8 February 2021
Ultimately, the only way to change anything is through people. Training is not just about transferring knowledge; it’s about building confidence and a sense of purpose, about creating international networks of friendship and collegiality, and about advocating for better healthcare. Access is a horribly complex issue and is about every part of the surgical system, from governments who need to see the value of surgery and fund it, through to the patients who have to be aware of the services they need and feel empowered and able to use them. In the middle of these two extremes are the health care workers, who need every ounce of knowledge, confidence, and friendship they can find. Training is one means to give them these.
COVID-19 has highlighted the effects of inequity on health, both within and between countries. It has also been an exemplar of the fact that healthcare acts as a heavily interdependent system in which public health and acute care are inextricably linked, where societal health and individual health are co-dependent. More than that, it has demonstrated that global health is really just that – the management of a pandemic in Brazil or the United Kingdom can have a material effect on countries across the world. There seems little doubt to me that the immediate effects of COVID-19 will be a worsening of inequality, but I have optimism that it might also point us to a better way of doing things, with projects like COVAX reflecting what multinational efforts can achieve, and the problems of vaccine nationalism and viral variants illustrating that isolationism breeds worse outcomes. It is an opportunity to reset our approach to health, and has also highlighted the absolute need for oft-overlooked specialities such as public health and intensive care medicine. The only way we can ensure that progress is not lost is by learning these lessons and ensuring that governments are not allowed to forget them.
I think the global explosion in social media means that more voices are heard than ever before. However, in the chaotic world of the Twittersphere impassioned voices can be easily lost in the noise, and ignored by those with influence. Worse still, fringe opinions can be inflated and influence the debate to an extent which they do not deserve. More than ever health and care workers need to find consensus, and speak together. A common approach to evidence and rationality is needed so that the published views of health and care workers are broadly consistent with each, and don’t seek to undermine the common good. There is a role here for journals, professional bodies, and academies to get the best of their contributors and members, and present their views in a way which is impossible to ignore. There is always a place for free speech and challenging opinions, but to influence policy we need clear, cogent arguments with the weight of the majority behind them.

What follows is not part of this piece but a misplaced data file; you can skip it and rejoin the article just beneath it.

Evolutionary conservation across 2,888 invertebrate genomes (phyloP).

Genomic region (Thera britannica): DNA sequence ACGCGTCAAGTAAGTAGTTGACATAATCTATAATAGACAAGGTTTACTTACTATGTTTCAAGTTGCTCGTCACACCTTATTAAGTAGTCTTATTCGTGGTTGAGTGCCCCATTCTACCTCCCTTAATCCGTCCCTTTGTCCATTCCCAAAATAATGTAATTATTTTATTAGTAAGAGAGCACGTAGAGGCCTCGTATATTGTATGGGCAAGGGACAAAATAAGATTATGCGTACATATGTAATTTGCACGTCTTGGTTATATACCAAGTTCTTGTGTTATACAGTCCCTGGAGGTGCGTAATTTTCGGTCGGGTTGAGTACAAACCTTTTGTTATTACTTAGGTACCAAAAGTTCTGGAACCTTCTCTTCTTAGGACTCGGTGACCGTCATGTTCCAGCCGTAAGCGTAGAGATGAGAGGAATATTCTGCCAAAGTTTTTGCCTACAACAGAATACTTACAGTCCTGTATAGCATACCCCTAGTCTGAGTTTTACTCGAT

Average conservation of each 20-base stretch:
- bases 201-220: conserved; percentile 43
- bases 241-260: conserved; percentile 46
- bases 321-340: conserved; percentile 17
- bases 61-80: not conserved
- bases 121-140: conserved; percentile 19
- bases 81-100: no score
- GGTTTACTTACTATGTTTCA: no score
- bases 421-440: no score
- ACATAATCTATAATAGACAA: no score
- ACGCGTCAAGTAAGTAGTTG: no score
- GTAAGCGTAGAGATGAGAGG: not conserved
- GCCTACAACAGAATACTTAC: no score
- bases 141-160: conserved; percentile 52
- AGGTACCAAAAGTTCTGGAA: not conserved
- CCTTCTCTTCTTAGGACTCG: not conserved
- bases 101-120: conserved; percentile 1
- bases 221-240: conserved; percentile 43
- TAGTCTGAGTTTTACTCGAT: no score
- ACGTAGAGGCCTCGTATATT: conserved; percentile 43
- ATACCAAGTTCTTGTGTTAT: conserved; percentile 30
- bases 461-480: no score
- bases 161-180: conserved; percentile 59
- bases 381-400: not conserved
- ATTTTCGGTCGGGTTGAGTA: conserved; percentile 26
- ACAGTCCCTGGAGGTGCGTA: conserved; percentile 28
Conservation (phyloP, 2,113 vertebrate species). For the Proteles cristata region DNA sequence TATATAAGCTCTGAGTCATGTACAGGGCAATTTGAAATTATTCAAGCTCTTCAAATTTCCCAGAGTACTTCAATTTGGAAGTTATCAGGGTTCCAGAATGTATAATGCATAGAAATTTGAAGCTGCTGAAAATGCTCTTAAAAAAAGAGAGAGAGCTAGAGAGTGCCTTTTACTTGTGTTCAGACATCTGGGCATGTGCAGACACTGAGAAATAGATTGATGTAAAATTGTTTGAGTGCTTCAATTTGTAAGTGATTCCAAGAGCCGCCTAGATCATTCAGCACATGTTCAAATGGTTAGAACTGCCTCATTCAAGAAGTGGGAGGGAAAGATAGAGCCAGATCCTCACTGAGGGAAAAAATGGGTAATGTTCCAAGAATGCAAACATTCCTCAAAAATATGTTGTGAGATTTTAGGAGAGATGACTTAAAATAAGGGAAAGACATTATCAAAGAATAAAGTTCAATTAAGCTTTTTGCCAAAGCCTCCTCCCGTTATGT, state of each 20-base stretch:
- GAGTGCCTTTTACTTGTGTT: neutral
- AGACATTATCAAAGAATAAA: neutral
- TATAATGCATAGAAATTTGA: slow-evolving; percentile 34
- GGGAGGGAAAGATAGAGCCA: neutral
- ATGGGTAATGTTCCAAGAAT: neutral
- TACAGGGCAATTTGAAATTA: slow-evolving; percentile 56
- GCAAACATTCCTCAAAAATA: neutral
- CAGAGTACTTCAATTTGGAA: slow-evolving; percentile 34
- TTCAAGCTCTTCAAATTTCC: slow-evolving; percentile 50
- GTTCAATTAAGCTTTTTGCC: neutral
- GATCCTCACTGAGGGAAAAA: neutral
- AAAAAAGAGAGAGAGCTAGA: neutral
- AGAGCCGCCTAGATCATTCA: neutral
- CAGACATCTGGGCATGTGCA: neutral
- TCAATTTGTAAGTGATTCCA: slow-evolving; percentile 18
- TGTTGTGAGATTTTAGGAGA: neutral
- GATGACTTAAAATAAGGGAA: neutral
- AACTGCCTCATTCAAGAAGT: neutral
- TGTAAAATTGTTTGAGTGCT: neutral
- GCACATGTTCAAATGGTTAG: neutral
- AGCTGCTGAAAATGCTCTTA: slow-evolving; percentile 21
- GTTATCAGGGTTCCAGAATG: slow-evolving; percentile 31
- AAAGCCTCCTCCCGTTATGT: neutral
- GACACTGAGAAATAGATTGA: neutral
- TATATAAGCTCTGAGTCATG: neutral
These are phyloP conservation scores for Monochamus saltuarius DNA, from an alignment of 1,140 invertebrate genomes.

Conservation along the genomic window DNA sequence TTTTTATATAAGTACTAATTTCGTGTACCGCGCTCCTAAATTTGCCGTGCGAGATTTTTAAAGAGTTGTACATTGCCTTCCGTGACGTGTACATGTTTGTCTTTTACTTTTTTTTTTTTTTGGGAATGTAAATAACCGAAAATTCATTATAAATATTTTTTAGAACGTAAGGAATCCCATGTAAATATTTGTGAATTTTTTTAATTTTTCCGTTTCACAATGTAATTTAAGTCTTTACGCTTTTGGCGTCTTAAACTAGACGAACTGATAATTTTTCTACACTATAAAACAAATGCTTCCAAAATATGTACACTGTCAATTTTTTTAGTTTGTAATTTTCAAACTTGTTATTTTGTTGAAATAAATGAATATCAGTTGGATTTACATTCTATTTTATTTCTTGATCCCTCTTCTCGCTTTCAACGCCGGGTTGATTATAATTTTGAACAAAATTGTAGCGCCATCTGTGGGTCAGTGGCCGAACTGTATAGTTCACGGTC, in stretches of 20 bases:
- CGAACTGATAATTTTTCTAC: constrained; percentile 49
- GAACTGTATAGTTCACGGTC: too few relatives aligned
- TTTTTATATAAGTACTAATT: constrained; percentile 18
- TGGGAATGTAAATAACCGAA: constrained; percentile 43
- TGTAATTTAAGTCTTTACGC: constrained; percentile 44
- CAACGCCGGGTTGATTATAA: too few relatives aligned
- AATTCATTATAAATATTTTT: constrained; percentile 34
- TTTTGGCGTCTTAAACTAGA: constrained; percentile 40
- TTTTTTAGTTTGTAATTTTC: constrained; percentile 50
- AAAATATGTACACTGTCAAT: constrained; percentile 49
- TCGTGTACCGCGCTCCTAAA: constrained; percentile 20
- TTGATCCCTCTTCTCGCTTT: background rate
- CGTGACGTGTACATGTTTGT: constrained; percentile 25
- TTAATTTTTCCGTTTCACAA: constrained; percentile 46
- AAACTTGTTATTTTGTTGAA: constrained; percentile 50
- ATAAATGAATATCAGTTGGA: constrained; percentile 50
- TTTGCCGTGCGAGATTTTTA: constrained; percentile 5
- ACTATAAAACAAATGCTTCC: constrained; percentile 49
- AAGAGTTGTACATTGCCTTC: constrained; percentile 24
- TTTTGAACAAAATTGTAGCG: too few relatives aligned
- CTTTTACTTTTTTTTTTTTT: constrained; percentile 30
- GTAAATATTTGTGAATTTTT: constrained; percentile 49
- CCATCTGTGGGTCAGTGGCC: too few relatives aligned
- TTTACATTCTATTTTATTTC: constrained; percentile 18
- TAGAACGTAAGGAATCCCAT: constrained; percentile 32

Targeted programmes like this encourage partnerships to address challenges that often fall outside of more traditional funding streams. Surgery and anaesthesia is a case in point: 5 billion of the world’s population lacked access to safe, affordable surgery and anaesthetics care when needed in 2017 – with surgery as cost-effective as some of the most basic public health interventions – but for years has been difficult to work into vertical programmes which focus on particular diseases. Surgery and anaesthesia are the ultimate cross-cutting element of a healthcare system, supporting a vast range of other services as well as providing curative care for wide range of debilitating or fatal conditions. I think the example of the AGP to other donors is that by widening the scope of programmes to look at system-strengthening efforts you can achieve a huge amount more than by focussing on a single disease. In addition, programmes like this bring in a range of interested actors who might otherwise have felt excluded from the global health or health development community, and more hands to the pump can only be a good thing.
This brings me back to the first question: people are the most effective agents of change, and this change is most likely to be sustained within a long-term relationship. Health Partnerships are enormously powerful in breaking down the toxic legacy of colonialism, and disabusing well-meaning HIC participants of some of their naivety around what international programmes really mean. Partnership are two-way, long-term, and require an equal commitment to change from both parties. They allow projects to go beyond a short-term focus on outcomes, outputs, activities or whatever other nonsense jargon is expected to be reported and instead allow workers across different healthcare systems to understand different perspectives, learn from each other, be inspired, and find new motivation. In my experience of health partnerships, the problem of improving care in LMICs is as knotty and complex as they come. There are no easy answers, no quick fixes, and any real change must come at the level of the individuals involved. This takes trust, and time, and these come best through a long-term partnership of friends.